I’m anal retentive. I’m a workaholic. I have insomnia. And I’m a control freak. That’s why I’m not married. Who could stand me? — Madonna
Few things get past me at parties. I am a multitasking freak who keeps one eye on whoever’s in front of me while the other scans the periphery. At a soiree one recent evening, my left eye was locked on the individual with whom I was speaking while my right roamed. I was only a few minutes into the conversation when Right detected danger, triggering my synaptic claxons. I turned my head and focused with Bionic Woman precision on David’s masticating jaw.
I deserted the partygoer whose name I couldn’t remember and pushed past three or four people in a hurry to reach David in the kitchen. “You didn’t eat that, did you?” It was a near shriek.
“So what if I did?” David straightened on the barstool and leaned forward, defiant.
I noticed his tongue moving along his teeth — an unconscious, post-chewing sweep. Gripped by panic, I hissed, “There’s weed in those cupcakes!”
“Yeah, I know,” said David. “What’s your problem with that?” This confused me — David doesn’t do drugs, of any kind. He never did, save for a few experimental occasions in college...or so he’d told me. Now he was suddenly licking marijuana-infused butter frosting from the corner of his mouth? Something didn’t gel.
“I just…” I took a moment to gather my wits and then did my best to verbalize my actions while inside I struggled to figure out what the hell David was thinking. “I know that you like sweets, and I saw them bring out the tray, and I saw you sitting there, and I just thought you might have unwittingly downed a ‘special’ treat. But, if you wanted one...as long as you knew what it was… I mean, of course you know I’d have no problem with that. Me, of all people! I was just worried that you were not properly informed, that’s all.”
“Well, I do know what’s in them,” David said. He sat back and smiled mischievously, savoring the moment along with a leftover morsel in his mouth. “But that’s not what I ate,” he revealed. “I had one of those.” He gestured to the plate of cannabis-free pineapple cupcakes beside him.
I sighed with relief. David bristled at this. “What? Did you think I was naïve? Like I wouldn’t know?” he said, wounded and indignant.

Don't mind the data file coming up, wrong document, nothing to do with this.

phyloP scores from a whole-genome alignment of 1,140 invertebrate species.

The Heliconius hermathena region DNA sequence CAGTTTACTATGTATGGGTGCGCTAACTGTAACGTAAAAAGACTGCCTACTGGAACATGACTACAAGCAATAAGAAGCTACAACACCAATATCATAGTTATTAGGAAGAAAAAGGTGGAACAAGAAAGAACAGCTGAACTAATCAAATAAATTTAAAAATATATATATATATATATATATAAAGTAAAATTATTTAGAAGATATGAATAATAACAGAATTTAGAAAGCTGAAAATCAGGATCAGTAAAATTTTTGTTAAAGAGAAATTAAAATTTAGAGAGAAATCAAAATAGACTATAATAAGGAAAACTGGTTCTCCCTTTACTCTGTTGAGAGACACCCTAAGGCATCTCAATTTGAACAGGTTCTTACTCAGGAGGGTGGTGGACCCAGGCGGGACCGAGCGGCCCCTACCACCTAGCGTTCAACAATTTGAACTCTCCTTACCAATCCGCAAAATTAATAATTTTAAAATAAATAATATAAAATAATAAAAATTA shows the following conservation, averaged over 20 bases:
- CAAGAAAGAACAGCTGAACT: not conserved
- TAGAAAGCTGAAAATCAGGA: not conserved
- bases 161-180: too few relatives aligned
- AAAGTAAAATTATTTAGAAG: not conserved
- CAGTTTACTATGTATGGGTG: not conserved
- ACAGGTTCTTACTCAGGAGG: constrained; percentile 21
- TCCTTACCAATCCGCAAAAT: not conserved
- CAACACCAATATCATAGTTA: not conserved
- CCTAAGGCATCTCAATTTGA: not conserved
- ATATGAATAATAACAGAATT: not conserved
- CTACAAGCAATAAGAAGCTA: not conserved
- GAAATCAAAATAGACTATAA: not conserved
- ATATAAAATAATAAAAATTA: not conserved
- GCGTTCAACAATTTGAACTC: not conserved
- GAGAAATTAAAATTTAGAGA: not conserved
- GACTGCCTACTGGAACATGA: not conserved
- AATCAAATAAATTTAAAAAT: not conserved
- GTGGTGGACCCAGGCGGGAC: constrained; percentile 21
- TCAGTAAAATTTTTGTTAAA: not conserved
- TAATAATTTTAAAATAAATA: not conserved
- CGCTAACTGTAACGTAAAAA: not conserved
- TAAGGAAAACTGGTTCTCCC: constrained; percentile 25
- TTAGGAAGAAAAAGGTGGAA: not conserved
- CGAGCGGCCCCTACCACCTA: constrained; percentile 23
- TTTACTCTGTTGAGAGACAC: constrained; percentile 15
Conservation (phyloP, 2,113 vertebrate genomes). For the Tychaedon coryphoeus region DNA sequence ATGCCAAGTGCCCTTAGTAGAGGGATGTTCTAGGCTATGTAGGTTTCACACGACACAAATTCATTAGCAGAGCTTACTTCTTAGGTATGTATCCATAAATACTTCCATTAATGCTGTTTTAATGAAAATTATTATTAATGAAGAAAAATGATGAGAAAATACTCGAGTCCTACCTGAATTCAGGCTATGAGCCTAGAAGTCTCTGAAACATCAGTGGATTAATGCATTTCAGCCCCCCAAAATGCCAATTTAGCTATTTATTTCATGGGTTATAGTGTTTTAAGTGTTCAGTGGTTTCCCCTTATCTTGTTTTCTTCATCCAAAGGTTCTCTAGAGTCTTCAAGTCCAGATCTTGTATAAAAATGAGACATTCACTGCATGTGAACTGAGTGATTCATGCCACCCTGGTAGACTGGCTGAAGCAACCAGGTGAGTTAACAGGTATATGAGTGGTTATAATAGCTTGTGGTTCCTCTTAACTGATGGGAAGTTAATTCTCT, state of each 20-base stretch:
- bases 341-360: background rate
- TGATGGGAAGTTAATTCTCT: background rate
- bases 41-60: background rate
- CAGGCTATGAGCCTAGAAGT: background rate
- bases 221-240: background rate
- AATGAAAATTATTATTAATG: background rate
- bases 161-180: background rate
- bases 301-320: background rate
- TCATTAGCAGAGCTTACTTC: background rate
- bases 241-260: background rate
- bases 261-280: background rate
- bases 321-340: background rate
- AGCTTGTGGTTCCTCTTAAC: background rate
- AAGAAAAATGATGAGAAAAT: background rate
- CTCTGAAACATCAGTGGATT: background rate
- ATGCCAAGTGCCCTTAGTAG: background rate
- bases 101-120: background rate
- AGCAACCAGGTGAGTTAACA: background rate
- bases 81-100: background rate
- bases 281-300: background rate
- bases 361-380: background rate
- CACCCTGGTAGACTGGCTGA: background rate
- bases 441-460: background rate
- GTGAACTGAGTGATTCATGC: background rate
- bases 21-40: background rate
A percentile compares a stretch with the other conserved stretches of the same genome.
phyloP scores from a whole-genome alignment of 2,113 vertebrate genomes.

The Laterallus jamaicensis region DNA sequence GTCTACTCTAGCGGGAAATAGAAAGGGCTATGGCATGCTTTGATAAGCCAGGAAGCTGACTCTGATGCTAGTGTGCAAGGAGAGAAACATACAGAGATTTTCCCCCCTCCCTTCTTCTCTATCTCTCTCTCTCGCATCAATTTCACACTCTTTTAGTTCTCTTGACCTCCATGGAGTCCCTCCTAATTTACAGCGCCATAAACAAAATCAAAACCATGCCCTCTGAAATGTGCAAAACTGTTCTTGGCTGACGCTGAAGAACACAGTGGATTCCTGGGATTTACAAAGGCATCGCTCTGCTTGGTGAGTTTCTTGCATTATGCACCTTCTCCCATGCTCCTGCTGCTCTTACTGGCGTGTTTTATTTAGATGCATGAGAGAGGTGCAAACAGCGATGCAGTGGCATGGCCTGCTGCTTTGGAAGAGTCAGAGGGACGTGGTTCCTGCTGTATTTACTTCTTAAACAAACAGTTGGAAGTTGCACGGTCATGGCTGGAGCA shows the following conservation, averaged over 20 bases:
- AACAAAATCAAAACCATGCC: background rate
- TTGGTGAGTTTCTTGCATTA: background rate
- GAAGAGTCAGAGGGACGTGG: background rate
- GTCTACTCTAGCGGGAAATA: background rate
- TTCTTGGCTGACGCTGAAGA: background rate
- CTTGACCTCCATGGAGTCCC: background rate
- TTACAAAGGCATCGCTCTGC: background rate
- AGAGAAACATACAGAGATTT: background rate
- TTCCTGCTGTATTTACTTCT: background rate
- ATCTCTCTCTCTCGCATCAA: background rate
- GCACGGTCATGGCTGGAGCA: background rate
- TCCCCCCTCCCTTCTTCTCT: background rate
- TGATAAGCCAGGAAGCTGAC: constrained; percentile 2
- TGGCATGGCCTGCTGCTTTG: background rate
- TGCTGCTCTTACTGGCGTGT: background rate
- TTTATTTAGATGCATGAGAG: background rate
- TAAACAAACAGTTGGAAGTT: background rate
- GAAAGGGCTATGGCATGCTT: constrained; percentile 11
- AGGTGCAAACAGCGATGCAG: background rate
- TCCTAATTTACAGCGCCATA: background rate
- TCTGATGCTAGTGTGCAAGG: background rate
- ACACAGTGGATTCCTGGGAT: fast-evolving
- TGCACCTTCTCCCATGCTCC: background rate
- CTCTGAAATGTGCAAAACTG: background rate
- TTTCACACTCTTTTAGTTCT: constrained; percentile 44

“How would you know unless someone told you? Why would you think to ask? Of course I would worry that you might inadvertently eat a tasty-looking cupcake full of weed — you don’t have my superhero power for perceiving the presence of ‘party favors,”’ I said, unable to hide my pride. David rolled his eyes and let the matter drop.
A while later, we watched as a girl walked into the kitchen, snatched a cupcake, and took a huge chomp. As she chewed, she looked up at the faces in the room and widened her eyes. “Why didn’t you guys tell me this was herby?”
“We assumed everyone knew,” said a guy to my left. “Why’d you think they were way up there on that shelf and not on the table with all the other food?”
I shot David a told-you-so-ish look and turned my attention to the unwitting dope imbiber. I expected some kind of freak-out, an “Oh, no, what will I do now?” howled over her shoulder as she ran to the bathroom to try and make herself vomit. Instead, she shrugged and took another bite. To protect anyone else who might have nothing more than a sweet tooth, I took up a position beneath the shelf and deputized myself as ganja guard.
Back when I was single and partied like Amy Winehouse, I had a compulsive need to pilot the party plane. I often insisted on buying the favors and giving them away, rather than going halfsies. To others, this appeared generous. But I knew that this way, all the stuff would officially be mine and thus under my control. I would dole out only so much to certain people every so many hours because I knew how much joy was to be had from each serving and how long it would last. Even blasted out of my mind on an expertly crafted chemical cocktail, a part of me always remained attuned to who had had how much of what and when. This keen awareness I’d developed ensured that none of the good stuff would be wasted on someone whose nervous system was already maxed out.
My friends were grateful for the free fun, while I was content to divvy it up in a way that would maximize everyone’s enjoyment, especially mine. Paramount to my own pleasure was knowing it was my hand on the throttle. The only thing more unbearable than my fear of losing control is being around someone else who’s already lost it.
I stood in the kitchen, chatting and laughing when a friend came in and reached over my head for the tray.
“Hey, whoa, yo!” I said, grabbing his arm. He looked down and gave me a lazy smile, his movements more sedate than a tranqued-up turtle. “You already had one of those, like, ten minutes ago. Why don’t you wait to see how that hits you before going for another? They’re pretty big, and who knows how strong.”
He shook his head in slow motion. “It’s fine,” he said, dragging out the word “fine” in a long, om-like tone.
The cupcakes weren’t mine, so I couldn’t refuse him another. Instead, I tried to reason with him. It occurred to me that my expecting any reasonable thoughts was akin to anticipating a 20-page dissertation on Thomas Pynchon from my three-year-old niece. That didn’t stop me from trying: “But you also had two of those pills and — what? — four or five drinks? Aren’t you worried about how you’re going to feel tomorrow?”